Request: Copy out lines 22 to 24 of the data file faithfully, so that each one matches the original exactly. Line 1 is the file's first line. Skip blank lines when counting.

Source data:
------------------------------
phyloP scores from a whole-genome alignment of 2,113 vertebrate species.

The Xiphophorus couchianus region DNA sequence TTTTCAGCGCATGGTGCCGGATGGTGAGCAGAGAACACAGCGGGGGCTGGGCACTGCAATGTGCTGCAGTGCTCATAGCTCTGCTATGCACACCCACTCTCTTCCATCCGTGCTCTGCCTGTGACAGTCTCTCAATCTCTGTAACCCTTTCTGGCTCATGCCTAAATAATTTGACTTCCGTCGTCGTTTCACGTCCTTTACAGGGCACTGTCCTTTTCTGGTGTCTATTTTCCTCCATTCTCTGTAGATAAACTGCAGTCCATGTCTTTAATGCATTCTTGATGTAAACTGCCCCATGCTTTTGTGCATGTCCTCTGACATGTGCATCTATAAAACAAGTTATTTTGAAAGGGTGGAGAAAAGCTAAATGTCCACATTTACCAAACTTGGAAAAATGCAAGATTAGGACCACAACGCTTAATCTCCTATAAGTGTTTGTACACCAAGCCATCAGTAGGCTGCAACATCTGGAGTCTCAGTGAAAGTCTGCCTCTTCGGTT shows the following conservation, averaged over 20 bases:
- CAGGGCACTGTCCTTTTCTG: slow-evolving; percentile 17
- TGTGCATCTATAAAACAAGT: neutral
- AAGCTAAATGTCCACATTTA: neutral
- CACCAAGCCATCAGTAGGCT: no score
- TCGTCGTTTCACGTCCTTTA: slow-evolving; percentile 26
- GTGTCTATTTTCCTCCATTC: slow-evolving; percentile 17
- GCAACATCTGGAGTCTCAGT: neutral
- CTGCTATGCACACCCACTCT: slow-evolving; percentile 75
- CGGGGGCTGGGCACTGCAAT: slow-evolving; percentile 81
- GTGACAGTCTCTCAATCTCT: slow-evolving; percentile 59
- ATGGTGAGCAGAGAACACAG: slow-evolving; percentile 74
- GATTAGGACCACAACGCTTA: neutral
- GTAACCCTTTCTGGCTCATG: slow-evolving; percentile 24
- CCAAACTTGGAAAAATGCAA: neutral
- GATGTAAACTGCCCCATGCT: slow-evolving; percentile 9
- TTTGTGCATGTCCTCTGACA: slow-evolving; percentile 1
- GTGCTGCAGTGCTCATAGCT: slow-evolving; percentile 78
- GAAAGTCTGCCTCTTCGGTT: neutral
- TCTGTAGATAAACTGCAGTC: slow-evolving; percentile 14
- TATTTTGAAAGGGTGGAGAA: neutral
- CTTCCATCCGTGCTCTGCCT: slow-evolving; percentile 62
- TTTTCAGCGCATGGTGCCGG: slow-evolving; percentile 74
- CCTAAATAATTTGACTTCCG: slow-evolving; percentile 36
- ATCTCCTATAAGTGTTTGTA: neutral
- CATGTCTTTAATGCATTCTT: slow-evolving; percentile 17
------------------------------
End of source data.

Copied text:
- TATTTTGAAAGGGTGGAGAA: neutral
- CTTCCATCCGTGCTCTGCCT: slow-evolving; percentile 62
- TTTTCAGCGCATGGTGCCGG: slow-evolving; percentile 74